In-between Object and Shadow -Solo Exhibiton of Jiang Ji’an
This is the artist’s first solo exhibition since 2009’s “Two Room Flat”, cooperated by Caissa Culture Communication and Asia Art Center.
Jiang Ji’an’s art can be summed up as representation in which he engages upon systems of representation. His artworks present modes of re-presentation as re-presentational content. In each phase of his art practice, which has gradually expanded its scope from the beginning of the 90’s all the way to the present, the artist highlights the issue of re-presentation synecdochially through specific examples. He generates a cogitative dimension through intuitive visual experience. Hence, the art he makes is characterized by sensory introspection and self-referential reflection. It regards “reality” as a pre-established order. Therefore he treats the “real” as a kind of art whose status is pending.
Two Room Flat was an installation made by the artist between 2007 and 2009. Using black-and-white drawing technique he covered a two-room space and everything in it with shading effects commonly seen in painting. He assimilates “reality” to his painterly, trompe l’oeuil re-presentation, yet his purposefully disordered relations between light and shadow continuously cause the spectator to doubt this re-presentation of “reality”. Jiang Ji’an’s paintings transport us into the mutually derived relations among medium, image and object. For example: silk fiber is rendered into colored ink; this ink, in turn, is used to depict a silk-scroll painting upon silk fabric; the residue of the silk from ink-making is then used to make a miniature model of the depicted object, constituting a poetics of palindromes.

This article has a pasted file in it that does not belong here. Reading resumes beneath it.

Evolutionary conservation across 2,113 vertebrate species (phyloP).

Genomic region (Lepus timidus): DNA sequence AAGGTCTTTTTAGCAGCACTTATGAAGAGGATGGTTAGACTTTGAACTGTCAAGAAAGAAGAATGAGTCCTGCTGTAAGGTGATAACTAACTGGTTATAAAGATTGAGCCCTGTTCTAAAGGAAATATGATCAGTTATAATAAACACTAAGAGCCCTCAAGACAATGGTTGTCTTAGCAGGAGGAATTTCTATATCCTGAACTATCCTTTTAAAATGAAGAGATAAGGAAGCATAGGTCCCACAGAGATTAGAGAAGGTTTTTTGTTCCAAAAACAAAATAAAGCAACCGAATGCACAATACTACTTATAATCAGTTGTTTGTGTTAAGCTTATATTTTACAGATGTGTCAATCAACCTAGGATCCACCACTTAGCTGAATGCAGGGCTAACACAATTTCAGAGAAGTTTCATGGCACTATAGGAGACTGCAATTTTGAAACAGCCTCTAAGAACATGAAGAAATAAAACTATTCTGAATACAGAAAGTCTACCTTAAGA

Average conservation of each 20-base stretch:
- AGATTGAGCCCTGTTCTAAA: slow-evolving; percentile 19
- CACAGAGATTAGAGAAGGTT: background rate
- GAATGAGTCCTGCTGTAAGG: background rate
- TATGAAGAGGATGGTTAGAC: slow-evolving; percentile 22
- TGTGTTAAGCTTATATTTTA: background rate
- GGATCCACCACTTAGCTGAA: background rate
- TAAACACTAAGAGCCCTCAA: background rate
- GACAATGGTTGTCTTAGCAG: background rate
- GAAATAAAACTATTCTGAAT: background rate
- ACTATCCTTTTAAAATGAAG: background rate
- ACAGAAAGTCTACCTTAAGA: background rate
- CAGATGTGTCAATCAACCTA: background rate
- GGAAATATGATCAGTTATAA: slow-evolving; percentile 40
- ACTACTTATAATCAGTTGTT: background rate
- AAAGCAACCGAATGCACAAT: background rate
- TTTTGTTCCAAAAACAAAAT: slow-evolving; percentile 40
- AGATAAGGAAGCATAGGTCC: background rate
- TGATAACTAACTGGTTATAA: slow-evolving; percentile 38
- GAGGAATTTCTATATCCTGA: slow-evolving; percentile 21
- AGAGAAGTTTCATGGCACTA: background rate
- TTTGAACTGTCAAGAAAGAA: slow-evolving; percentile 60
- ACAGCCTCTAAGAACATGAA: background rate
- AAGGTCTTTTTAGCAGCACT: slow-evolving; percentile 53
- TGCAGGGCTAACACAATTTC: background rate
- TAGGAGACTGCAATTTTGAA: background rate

In his most recent paintings, this kind of “re-presentational poetics” has introduced an even richer vocabulary. Footprints of cranes, shadows of trees, shapes of bugs—all these visualizations of traditional Chinese pictorial themes are depicted as silhouettes across a wrinkled piece of silk cloth, which is itself a depiction. At the same time, these silhouettes help give form to a trompe l’oeuil effect whereby one piece of silk fabric seems to overlap another. Not only do they constitute traditional images, but they’re also shapes of objects in the painting, as well as a re-presentational means.
This exhibition emphasizes Jiang Ji’an’s grasp of the relationship between objects and their re-presentation, that is to say, between the object and its “shadow”. The object isn’t the basis for the shadow, and the shadow is not a substitute for the “object”. People think they’re looking at the truth, whereas they’ve only encountered a shadow: we can “correspond to the object” (yingwu), yet can only engage in an “encounter with its shadow” (huiying)